Oral Candida infection and colonization in solid organ transplant recipients

Authors

  • A. Dongari-Bagtzoglou,

    1. Department of Oral Health and Diagnostic Sciences, Division of Periodontology, School of Dental Medicine, University of Connecticut Health Center, Farmington, CT, USA
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  • P. Dwivedi,

    1. Department of Oral Health and Diagnostic Sciences, Division of Periodontology, School of Dental Medicine, University of Connecticut Health Center, Farmington, CT, USA
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  • E. Ioannidou,

    1. Department of Oral Health and Diagnostic Sciences, Division of Periodontology, School of Dental Medicine, University of Connecticut Health Center, Farmington, CT, USA
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  • M. Shaqman,

    1. Department of Oral Health and Diagnostic Sciences, Division of Periodontology, School of Dental Medicine, University of Connecticut Health Center, Farmington, CT, USA
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  • D. Hull,

    1. Transplant Unit, Hartford Hospital, Hartford, CT, USA
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  • J. Burleson

    1. Department of Community Medicine and Health Care, School of Medicine, University of Connecticut Health Center, Farmington, CT, USA
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Anna Dongari-Bagtzoglou, Associate Professor and Chair, Division of Periodontology, School of Dental Medicine, University of Connecticut Health Center, 263 Farmington Avenue, Farmington, CT 06030-1710, USA
Tel.: +1 860 679 4543; fax: +1 860 679 1673; e-mail: adongari@uchc.edu

Abstract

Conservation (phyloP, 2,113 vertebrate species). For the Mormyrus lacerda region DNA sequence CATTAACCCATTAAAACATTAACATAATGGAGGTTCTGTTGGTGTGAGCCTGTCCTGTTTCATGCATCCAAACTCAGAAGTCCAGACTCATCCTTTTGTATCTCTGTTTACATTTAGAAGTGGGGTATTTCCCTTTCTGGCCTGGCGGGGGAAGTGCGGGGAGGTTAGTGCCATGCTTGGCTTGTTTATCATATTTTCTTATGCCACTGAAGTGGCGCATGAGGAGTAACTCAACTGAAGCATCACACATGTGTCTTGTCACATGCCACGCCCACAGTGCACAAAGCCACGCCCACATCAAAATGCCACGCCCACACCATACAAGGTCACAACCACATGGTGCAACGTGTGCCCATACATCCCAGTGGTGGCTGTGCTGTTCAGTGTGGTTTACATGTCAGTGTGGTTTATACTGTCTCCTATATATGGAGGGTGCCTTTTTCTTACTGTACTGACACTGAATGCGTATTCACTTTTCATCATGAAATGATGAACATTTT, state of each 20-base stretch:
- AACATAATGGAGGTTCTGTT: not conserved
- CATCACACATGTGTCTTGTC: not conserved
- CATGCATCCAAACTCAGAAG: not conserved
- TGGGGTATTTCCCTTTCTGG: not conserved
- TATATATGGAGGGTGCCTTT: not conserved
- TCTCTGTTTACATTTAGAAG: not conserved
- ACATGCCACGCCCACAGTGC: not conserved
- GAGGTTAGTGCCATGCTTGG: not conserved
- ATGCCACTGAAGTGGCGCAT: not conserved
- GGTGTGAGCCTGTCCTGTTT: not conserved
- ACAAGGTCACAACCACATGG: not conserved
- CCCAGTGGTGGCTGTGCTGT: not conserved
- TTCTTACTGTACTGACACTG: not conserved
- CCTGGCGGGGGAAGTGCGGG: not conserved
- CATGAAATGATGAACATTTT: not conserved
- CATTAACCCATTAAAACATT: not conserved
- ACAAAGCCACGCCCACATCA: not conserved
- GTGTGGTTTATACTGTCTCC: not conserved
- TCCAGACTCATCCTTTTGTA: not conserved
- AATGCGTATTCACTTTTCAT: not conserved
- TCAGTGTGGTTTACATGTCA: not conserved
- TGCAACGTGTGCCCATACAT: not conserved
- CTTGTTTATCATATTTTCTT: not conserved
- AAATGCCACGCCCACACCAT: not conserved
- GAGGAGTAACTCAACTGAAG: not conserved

Introduction:  Oral Candida carriage and infection have been reported to be associated with a greater risk for systemic infection in transplant recipients; however, a systematic analysis of the oral Candida titers and species has not been previously conducted. The objectives of this study were to determine the prevalence of oropharyngeal candidiasis, the oral carrier status, Candida titers and species in this population.

Methods:  Ninety kidney and heart transplant subjects and 72 age-matched healthy controls were included. Swabs from the oral mucosa and a standardized amount of unstimulated saliva were plated on Chromagar™Candida, and colony-forming units per millilitre were calculated. Initial speciation was based on colony color and was confirmed by standard germ tube, biotyping, or polymerase chain reaction assays.

Results:  Infection with C. albicans was detected in seven transplant subjects and none of the controls. The transplant group had significantly higher oral Candida titers than the control group. There were no statistically significant relationships between the dose or type of immunosuppressants and oral Candida titers or infection. A significantly higher percentage of transplant subjects were colonized by more than one species, compared with control subjects. The most frequent species combination in transplant subjects was C. albicans and C. glabrata. C. glabrata was isolated from 13.5% of transplant carriers and none of the controls.

Conclusions:  Increased oral Candida infection and carriage titers were found in the transplant population. Although the majority of transplant patients were colonized by C. albicans, C. glabrata appears to emerge as the second most prevalent species.

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